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Döden och odödligheten: En samtidskommentar till Platons Faidon
Södertörn University, School of Culture and Education.
2015 (Swedish)Independent thesis Basic level (degree of Bachelor), 10 credits / 15 HE creditsStudent thesis
Abstract [en]

The highest task of Philosophy, according to Socrates, is to teach man to die, to face death in the right way - the death in which the particular and the general are united, the death that concerns every one of us and at the same time does not concern anyone other than oneself . I agree completely with Socrates in his understanding of death - given that I have understood him correctly - and I believe that we should talk more about death and also dare to reflect upon the difficult issues that are related to it. This is not at all dangerous. But I take a very critical position in regard to his argument for immortality, the immortality of the soul, that is, the continued existence of the soul after the bodily, physical, death. Certainly, there may be a theoretical possibility that the soul somehow continues to exist after the physical death, but I do not think so. The only thing that remains of us, or rather after us, is the memory and the result of our actions in this life, that is, the result of the good or evil we have done against our fellow beings in this life.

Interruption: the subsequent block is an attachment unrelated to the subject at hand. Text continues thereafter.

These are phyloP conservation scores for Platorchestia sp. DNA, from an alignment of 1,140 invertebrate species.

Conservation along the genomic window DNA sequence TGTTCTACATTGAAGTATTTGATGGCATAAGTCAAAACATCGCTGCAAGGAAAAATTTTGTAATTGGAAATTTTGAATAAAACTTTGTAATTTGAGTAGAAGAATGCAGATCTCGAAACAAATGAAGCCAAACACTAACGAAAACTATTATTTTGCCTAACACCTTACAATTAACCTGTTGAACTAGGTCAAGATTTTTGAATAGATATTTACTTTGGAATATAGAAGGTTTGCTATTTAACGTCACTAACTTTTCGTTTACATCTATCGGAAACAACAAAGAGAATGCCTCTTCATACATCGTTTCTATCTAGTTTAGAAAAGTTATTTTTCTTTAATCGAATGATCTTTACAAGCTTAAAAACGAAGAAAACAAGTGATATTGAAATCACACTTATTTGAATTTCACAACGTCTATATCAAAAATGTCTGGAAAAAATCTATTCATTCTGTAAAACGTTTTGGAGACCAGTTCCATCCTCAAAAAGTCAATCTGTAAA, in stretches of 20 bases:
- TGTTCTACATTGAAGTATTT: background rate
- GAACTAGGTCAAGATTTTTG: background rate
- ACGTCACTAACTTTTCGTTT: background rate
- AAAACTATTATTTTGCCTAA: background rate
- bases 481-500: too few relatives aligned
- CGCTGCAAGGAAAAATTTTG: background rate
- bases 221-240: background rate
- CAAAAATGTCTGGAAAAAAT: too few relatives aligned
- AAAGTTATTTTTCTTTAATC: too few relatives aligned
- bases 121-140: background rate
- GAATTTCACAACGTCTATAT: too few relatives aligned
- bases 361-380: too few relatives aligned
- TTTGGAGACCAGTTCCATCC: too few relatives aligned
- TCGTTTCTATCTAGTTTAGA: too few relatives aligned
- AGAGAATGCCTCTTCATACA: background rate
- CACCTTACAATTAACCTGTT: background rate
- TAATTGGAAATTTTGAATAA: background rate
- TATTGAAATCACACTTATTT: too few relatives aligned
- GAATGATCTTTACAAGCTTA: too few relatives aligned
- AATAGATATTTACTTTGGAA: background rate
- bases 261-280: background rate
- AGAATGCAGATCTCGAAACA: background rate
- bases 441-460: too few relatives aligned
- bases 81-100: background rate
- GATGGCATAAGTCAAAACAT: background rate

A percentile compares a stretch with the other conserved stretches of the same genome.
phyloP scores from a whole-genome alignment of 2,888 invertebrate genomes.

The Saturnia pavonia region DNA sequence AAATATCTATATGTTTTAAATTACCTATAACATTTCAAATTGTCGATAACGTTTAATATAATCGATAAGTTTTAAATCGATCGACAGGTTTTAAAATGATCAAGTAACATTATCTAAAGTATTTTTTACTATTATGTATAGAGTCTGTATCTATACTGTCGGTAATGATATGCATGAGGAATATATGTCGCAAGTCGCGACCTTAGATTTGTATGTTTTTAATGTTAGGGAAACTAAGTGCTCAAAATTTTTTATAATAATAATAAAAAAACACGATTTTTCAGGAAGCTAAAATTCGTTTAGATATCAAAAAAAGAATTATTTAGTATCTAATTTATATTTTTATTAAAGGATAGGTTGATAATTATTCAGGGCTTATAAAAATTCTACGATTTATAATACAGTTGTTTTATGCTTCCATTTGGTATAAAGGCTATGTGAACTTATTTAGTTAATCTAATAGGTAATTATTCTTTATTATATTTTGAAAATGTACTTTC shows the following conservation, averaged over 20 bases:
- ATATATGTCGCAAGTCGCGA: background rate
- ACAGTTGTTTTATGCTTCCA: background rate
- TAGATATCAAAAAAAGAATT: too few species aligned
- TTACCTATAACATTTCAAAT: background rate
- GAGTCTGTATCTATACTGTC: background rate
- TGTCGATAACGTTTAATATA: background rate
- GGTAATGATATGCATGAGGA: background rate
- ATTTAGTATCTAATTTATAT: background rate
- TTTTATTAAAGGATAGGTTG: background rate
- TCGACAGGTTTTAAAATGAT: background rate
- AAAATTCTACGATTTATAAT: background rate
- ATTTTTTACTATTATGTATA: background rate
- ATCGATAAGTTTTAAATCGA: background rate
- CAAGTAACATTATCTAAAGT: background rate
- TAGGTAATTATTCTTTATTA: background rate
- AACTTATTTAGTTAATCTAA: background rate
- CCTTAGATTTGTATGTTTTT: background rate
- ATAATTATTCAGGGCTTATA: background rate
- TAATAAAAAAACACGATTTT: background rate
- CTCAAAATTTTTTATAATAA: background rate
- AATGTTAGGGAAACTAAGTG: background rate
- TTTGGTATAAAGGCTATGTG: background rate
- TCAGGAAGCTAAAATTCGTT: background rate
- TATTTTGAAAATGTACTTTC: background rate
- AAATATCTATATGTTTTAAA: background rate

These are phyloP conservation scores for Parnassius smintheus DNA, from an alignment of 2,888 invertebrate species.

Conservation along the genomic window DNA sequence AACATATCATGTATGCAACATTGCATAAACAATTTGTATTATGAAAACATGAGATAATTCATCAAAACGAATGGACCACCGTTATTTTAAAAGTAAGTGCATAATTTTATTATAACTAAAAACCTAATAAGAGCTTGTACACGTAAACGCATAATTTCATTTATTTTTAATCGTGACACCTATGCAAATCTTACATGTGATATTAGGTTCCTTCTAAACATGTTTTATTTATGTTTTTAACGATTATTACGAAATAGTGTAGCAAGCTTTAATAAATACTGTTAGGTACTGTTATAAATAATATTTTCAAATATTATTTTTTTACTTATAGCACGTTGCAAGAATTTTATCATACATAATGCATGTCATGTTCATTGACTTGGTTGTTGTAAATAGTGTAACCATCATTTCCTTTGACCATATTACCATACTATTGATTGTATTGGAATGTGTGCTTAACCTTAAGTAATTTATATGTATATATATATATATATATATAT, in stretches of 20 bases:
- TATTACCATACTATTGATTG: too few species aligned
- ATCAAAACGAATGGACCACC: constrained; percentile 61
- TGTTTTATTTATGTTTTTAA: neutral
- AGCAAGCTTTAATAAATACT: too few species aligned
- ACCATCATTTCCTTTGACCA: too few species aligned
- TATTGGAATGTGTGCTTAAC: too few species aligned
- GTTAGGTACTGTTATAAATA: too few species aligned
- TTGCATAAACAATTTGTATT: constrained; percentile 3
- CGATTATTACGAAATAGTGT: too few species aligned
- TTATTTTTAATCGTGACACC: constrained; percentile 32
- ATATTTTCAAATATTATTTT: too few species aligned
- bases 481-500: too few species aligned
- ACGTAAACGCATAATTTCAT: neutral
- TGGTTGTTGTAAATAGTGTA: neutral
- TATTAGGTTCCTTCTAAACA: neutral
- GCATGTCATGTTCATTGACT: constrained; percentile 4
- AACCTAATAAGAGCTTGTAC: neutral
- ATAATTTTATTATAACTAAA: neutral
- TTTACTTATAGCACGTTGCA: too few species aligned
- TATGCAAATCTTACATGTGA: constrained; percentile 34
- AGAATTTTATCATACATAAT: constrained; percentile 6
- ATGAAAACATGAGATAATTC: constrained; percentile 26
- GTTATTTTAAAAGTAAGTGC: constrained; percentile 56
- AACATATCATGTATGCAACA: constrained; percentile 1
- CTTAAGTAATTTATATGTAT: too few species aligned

Death, in my opinion, understood as event or condition, is consequently one of the supernatural phenomena that makes us, we humans, human: a continuous inception and uncompleted wonder.

Place, publisher, year, edition, pages
2015. , 34 p.
Keyword [en]
Socrates, Plato, Phaedo, Death, Immortality, Soul
National Category
Philosophy
Identifiers
URN: urn:nbn:se:sh:diva-28243OAI: oai:DiVA.org:sh-28243DiVA: diva2:853274
Subject / course
Philosophy
Uppsok
Humanities, Theology
Supervisors
Available from: 2015-09-14 Created: 2015-09-11 Last updated: 2015-09-14Bibliographically approved

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CiteExportLink to record
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Citation style
  • apa
  • ieee
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Language
  • de-DE
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  • en-US
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  • nn-NB
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  • Other locale
More languages
Output format
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